BEHIND THE NEWS: Smooth sailing for Simon, despite economic squall?

November 5, 2007

Retail pundits are trotting out all the downbeat analogies these days, as they fret that high gas prices and the slumping housing market will crimp consumer spending the rest of the year. As Carl Steidtmann, chief economist at Deloitte Research, put it, "The holiday season will be somewhat Grinch-like."

So it may come as a surprise that some analysts are almost gushing about the prospects for Simon Property Group Inc., the nation's largest mall owner.

As Rich Moore, managing director of RBC Capital Markets put it, "The outlook for Simon is fantastic."

How can that be? Won't the Indianapolis-based real estate investment trust suffer along with its tenants?

Not really, analysts say, because little of the company's profit is tied to tenants' sales. As long as tenants stay in business-and continue to jockey against one another for new locations-Simon will be able to ratchet up rents, upgrade or expand existing shopping centers, and build new ones.

Long term, Simon is far from invincible, of course. But so far, the number of retailer bankruptcies has been minuscule. And because Simon focuses on posh properties, like the Fashion Mall at Keystone, it's less vulnerable to economic ups and downs than are mall owners with a more middle-income focus.

Then there's the company's robust development pipeline. Simon has 22 U.S. projects ongoing, at a cost of $805 million, and is plotting others costing billions more.

"Simon's high-end mall portfolio shows no ill effects so far from the housing implosion and associated macro-economic uncertainty," David Fick, an analyst with Stifel Nicolaus, said in a report. "Leasing for 2008 ... is well under way at very wide spreads, and we think the nearterm earnings growth is essentially locked in."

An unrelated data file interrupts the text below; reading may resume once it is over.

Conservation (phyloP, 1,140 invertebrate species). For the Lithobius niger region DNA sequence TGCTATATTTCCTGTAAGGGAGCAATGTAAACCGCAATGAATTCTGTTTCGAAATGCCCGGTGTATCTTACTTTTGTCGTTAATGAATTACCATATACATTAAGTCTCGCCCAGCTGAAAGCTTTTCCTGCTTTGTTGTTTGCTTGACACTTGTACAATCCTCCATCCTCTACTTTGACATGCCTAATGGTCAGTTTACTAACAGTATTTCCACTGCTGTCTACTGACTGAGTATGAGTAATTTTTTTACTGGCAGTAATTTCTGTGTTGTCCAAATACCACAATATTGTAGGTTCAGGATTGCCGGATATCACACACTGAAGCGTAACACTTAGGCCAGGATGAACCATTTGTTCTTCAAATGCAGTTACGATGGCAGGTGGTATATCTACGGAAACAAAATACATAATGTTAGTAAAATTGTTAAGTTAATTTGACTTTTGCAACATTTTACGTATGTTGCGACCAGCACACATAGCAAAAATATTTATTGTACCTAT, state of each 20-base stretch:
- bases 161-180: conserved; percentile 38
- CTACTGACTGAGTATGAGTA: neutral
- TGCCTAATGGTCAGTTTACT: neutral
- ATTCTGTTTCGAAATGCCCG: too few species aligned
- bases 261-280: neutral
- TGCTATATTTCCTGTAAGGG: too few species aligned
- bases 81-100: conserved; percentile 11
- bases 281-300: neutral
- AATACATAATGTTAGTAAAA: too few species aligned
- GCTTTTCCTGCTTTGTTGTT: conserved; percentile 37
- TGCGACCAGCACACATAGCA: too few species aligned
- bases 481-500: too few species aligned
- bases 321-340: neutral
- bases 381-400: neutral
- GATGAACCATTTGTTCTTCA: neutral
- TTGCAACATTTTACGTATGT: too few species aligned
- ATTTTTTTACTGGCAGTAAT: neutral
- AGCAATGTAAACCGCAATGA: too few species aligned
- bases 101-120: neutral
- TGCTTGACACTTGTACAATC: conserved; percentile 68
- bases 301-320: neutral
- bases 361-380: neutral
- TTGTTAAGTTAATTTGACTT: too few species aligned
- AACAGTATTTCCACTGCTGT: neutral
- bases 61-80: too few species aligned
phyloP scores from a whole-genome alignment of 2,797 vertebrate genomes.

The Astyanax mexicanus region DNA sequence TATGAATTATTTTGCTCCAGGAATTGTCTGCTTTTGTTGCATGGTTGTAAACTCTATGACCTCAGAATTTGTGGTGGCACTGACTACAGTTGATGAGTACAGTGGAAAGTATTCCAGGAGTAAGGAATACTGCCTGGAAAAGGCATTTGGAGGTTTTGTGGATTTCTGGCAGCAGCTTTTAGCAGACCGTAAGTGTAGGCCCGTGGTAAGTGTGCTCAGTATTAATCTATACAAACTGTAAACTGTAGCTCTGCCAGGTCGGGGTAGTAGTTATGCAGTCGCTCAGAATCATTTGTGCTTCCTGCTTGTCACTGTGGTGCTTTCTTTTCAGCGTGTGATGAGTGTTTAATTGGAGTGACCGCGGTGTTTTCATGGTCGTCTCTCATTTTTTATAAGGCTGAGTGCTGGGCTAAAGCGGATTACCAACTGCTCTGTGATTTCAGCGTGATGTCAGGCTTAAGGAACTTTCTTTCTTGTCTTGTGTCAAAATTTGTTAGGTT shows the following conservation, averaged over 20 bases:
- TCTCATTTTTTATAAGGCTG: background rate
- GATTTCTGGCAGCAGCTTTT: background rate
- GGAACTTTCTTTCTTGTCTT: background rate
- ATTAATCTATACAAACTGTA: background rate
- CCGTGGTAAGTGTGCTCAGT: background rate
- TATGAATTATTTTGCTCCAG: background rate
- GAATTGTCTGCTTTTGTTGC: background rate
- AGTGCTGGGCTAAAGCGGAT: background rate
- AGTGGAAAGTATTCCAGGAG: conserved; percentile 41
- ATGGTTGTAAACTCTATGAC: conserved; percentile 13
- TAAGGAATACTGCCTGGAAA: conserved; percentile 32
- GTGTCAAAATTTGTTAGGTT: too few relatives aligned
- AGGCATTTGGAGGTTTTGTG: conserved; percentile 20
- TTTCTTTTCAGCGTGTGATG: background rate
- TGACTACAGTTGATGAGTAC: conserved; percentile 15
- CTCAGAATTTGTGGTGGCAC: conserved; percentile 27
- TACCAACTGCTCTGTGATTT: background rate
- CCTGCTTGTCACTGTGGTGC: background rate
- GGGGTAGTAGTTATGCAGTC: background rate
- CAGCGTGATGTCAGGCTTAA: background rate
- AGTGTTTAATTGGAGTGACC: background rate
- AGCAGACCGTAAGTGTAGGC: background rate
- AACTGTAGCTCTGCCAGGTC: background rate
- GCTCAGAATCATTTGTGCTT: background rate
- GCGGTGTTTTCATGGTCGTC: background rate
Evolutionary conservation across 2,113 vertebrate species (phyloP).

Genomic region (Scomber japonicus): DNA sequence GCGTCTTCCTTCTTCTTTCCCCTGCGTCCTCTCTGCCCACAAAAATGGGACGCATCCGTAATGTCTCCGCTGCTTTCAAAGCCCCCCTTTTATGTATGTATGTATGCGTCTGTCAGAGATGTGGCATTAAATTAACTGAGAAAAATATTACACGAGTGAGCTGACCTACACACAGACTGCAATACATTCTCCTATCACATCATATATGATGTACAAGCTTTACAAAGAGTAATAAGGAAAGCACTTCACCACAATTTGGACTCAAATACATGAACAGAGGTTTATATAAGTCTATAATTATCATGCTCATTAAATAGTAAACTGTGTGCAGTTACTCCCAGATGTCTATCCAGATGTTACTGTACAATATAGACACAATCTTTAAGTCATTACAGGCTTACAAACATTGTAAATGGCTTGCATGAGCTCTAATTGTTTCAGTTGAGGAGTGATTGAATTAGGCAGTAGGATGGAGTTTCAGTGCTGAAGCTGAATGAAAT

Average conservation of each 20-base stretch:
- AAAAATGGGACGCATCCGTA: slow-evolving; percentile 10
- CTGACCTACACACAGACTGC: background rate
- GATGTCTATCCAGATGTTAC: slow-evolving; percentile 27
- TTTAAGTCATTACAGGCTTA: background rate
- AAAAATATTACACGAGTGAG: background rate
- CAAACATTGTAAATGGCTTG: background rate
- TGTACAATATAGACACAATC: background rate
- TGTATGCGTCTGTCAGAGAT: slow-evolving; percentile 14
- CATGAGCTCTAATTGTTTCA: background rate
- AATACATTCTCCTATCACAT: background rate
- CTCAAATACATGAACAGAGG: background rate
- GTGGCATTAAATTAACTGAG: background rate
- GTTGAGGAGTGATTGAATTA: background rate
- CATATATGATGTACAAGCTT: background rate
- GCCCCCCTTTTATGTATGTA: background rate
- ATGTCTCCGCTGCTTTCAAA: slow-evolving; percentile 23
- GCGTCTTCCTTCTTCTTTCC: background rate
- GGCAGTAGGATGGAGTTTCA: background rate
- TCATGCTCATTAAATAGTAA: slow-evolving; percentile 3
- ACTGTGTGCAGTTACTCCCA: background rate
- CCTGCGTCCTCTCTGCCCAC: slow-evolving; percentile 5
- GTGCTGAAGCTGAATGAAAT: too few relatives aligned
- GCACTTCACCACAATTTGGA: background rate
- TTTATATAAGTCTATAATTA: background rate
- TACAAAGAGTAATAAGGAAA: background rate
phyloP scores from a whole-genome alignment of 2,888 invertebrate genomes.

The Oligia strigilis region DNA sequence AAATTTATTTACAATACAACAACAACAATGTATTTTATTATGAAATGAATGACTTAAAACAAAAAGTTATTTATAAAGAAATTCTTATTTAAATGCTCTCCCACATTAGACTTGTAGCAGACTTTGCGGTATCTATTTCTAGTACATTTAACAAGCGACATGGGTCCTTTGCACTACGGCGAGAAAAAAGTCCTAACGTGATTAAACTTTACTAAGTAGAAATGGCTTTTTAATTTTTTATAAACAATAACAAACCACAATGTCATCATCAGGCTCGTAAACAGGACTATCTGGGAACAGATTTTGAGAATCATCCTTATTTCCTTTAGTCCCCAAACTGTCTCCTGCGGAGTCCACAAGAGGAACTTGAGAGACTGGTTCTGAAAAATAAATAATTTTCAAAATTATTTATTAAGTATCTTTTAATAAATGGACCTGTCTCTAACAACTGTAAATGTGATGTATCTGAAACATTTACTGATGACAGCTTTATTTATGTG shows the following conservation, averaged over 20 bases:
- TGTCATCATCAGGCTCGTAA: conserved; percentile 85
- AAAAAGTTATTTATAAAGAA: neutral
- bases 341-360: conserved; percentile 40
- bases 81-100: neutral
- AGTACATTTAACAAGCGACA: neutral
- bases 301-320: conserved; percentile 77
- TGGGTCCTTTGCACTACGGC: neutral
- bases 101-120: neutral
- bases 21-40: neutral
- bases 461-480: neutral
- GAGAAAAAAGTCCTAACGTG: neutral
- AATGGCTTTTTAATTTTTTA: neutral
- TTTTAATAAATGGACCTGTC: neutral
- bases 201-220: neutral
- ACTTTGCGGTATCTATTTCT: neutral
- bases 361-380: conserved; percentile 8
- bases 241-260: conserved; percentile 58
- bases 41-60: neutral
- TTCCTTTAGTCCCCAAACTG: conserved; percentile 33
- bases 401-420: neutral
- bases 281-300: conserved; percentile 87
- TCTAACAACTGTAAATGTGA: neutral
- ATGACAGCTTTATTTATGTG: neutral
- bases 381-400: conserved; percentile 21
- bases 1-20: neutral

Fick and other analysts found plenty to support their optimism in the company's third-quarter earnings report, released Oct. 29. Funds from operations-a key performance measure for REITs-beat expectations, reaching $1.46 a share, up from $1.30 a year earlier.

In a conference call later that day, CEO David Simon acknowledged these are tumultuous times.

"It would be naive for us to suggest there won't be some impact in terms of what's going on in the economy for us," he said.

At the same time, he said, "The vast majority of our retailers have not changed their plans in terms of store openings for '08 and their future plans." And he said the company expects to report 2007 funds from operations of "at least the high end" of the $5.83-to-$5.88 forecast the company provided in July. Funds from operations a year ago were $5.39.

Simon shares have seesawed in 2007, and now trade for about $102, up just 1 percent for the year. Longer term, they've performed spectacularly, advancing 330 percent since the start of 2000.

While there are no guarantees where the stock goes from here, Moore thinks the recent underperformance creates a big buying opportunity. He calls his price target for the next 12 months of $120 "pretty conservative." He said the stock might climb as high as $140.

Emmis, CBS Radio settle

When Emmis Communications Corp. Chief Financial Officer Walter Berger bolted in early 2006 for the same post at CBS Radio, Emmis executives were peeved.

So peeved, in fact, that Emmis sued the New York-based broadcaster, charging tortious interference with Berger's contract.

Now, the companies are putting down their gloves. A newly filed court document says they have reached a settlement, though it doesn't reveal terms and neither side is commenting.

According to Emmis' lawsuit, filed in the summer of 2006 in U.S. District Court in Indianapolis, CBS Radio approached Berger in the second half of 2005 about taking its CFO post. After receiving an offer, Berger alerted Emmis, which immediately contacted Joel Hollander, then CBS Radio's CEO.

"Emmis specifically reminded [Hollander] that it had an agreement with Mr. Berger and that Emmis did not consent to Berger breaching his contract with Emmis," according to the lawsuit.

CBS Radio had denied wrongdoing. In a court filing, it said that after Berger apprised Emmis of the CBS offer, the company advised "Berger that it would not stand in the way of Berger's opportunities."
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